A rural county covering 1500 square miles, Suffolk has over 60 miles of coastline and some designated areas of outstanding natural beauty.
The strategy recognises that the impact of crime can be higher in rural communities, and people in remote areas may feel particularly vulnerable because of their isolation.
It also supports Suffolk's police priorities to protect vulnerable people, focus on prevention and early intervention, cut crime and support the rural economy.
See also: Commissioners step up rural crime fight
Suffolk police and crime commissioner Tim Passmore emphasised that the county was a safe place to live and work.
But he warned: "I believe the impact of crime is often greater on victims in the countryside due to their remote and isolated locations, making them feel more vulnerable and concerned.
Mr Passmore added: "I'm fully committed to ensuring people and businesses in our market towns and villages receive their fair share of our county's policing resources.
"This new rural policing strategy helps deliver my Police and Crime Plan policies for rural Suffolk to continue to keeping us safe and I'm very pleased to fully support this fresh approach."
As vice chairman of the National Rural Crime Network, Mr Passmore said he was working with other police and crime commissioners to highlight the challenges of rural crime.
And he pledged: "I will continue to do everything possible to ensure policing meets the needs of our rural communities."
Suffolk assistant chief constable Rachel Kearton said she recognised the importance of rural policing was commited to dealing with crimes that affected local communities.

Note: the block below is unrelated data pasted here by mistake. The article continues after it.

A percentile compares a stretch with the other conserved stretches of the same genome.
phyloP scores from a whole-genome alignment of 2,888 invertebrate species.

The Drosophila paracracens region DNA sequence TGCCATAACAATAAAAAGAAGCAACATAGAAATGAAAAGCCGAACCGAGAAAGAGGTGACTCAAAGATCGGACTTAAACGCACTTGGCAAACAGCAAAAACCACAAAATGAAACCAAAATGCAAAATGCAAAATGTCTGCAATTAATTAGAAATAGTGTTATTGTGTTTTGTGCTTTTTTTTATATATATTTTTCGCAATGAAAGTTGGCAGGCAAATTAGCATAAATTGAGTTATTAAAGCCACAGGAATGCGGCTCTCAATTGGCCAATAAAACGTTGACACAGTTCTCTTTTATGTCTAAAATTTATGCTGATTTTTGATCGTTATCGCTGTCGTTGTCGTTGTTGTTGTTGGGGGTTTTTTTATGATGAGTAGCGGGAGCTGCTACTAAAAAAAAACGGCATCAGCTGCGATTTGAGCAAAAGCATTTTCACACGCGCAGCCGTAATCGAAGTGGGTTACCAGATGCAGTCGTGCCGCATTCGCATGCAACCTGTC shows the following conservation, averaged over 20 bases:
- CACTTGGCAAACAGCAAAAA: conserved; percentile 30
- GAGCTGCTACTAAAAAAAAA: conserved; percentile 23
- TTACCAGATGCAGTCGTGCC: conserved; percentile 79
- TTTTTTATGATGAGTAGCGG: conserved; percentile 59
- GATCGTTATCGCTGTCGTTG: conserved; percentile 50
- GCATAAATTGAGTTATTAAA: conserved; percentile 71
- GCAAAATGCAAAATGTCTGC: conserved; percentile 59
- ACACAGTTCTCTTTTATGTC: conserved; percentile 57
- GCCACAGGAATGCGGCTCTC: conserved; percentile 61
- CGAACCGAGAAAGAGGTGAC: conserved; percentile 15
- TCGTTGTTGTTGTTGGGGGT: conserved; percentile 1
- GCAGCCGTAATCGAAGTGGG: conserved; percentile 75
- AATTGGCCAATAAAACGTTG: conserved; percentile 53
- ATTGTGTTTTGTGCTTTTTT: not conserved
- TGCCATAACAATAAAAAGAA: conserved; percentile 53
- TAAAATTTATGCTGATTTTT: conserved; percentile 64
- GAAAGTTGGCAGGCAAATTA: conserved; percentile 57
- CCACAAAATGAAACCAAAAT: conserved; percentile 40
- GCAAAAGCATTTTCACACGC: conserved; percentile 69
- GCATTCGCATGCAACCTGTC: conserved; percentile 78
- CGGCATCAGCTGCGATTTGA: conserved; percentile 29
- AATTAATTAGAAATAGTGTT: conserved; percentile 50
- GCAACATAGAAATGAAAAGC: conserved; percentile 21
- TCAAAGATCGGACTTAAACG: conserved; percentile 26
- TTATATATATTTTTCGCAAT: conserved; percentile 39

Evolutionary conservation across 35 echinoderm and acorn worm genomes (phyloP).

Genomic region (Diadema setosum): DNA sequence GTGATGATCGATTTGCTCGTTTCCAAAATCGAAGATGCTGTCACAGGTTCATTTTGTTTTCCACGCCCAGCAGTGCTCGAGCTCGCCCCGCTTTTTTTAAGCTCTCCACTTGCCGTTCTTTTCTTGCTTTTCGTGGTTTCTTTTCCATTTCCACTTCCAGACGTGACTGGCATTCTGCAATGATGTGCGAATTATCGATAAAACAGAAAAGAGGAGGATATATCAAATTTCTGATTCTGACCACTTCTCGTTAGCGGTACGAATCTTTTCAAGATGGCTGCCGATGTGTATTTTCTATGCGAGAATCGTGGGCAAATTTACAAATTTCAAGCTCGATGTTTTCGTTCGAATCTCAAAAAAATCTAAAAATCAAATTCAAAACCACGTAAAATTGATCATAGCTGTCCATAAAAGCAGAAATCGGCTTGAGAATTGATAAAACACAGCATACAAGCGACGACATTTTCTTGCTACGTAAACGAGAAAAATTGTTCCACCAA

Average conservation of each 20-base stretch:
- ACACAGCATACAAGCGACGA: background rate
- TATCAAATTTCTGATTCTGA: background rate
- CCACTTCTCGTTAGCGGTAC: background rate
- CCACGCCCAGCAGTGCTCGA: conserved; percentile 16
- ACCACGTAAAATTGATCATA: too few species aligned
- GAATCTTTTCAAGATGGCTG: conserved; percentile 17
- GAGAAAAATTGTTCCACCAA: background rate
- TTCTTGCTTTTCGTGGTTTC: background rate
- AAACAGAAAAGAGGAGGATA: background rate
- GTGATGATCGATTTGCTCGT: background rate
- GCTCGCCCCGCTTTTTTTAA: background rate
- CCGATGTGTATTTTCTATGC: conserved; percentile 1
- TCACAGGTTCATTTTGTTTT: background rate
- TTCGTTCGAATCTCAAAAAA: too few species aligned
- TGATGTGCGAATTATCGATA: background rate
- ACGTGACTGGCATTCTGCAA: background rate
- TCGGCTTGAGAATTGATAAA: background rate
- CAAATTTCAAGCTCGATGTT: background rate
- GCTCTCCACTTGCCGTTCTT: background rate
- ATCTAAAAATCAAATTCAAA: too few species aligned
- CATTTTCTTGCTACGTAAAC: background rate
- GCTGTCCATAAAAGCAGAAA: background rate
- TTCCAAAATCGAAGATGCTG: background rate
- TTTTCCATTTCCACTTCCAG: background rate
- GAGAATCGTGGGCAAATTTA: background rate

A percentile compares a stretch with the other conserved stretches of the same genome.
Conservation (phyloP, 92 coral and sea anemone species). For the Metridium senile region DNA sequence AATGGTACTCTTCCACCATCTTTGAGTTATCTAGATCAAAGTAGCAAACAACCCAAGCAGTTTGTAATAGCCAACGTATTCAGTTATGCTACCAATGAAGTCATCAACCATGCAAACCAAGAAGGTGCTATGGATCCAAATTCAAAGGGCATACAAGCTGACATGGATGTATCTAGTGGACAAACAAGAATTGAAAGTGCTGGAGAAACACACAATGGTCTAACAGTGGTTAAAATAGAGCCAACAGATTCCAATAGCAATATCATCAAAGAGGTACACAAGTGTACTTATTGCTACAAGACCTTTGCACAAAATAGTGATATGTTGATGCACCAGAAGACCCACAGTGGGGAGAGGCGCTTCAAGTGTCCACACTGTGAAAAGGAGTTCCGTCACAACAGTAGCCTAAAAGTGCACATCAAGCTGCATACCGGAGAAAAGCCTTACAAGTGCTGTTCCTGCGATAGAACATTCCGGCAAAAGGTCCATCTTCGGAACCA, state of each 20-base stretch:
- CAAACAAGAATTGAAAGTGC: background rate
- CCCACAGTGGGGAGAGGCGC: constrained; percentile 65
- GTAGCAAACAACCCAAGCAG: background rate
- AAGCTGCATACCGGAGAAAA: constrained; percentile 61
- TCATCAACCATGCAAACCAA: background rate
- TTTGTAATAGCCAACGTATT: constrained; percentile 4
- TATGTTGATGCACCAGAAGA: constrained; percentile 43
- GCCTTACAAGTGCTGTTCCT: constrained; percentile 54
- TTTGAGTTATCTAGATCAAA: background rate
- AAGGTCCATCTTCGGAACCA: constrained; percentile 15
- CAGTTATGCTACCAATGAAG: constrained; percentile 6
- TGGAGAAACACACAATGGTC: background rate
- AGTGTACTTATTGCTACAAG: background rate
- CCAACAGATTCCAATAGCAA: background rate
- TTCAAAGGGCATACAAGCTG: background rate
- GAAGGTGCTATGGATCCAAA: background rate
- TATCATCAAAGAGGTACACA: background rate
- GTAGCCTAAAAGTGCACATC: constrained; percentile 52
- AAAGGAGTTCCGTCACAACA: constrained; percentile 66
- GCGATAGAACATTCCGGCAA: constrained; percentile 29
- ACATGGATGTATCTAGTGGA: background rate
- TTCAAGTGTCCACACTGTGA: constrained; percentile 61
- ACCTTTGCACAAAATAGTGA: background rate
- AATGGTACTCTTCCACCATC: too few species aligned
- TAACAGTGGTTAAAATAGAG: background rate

"We appreciate that policing rural areas does present a number of challenges and that we need to work with partners, residents and businesses to keep people safe and property is protected.
"The strategy details the prevention, intelligence, enforcement and reassurance measures we will take to reduce crime, and the specialist resources that are being used to tackle it."
Suffolk police specialists include two experts in rural crime, supported by a team of crime reduction and partnership co-ordinators in each of the three policing commands.
Each of 14 rural safer neighbourhood teams will also have a designated specialist able to respond to rural crime and wildlife matters.
The constabulary is supported by volunteers, on initiatives such as Community Speedwatch to make rural roads safer, and a team of special constables experienced in rural crime.
These specials also support engagement events across the county's rural locations to promote community safety and crime reduction initiatives.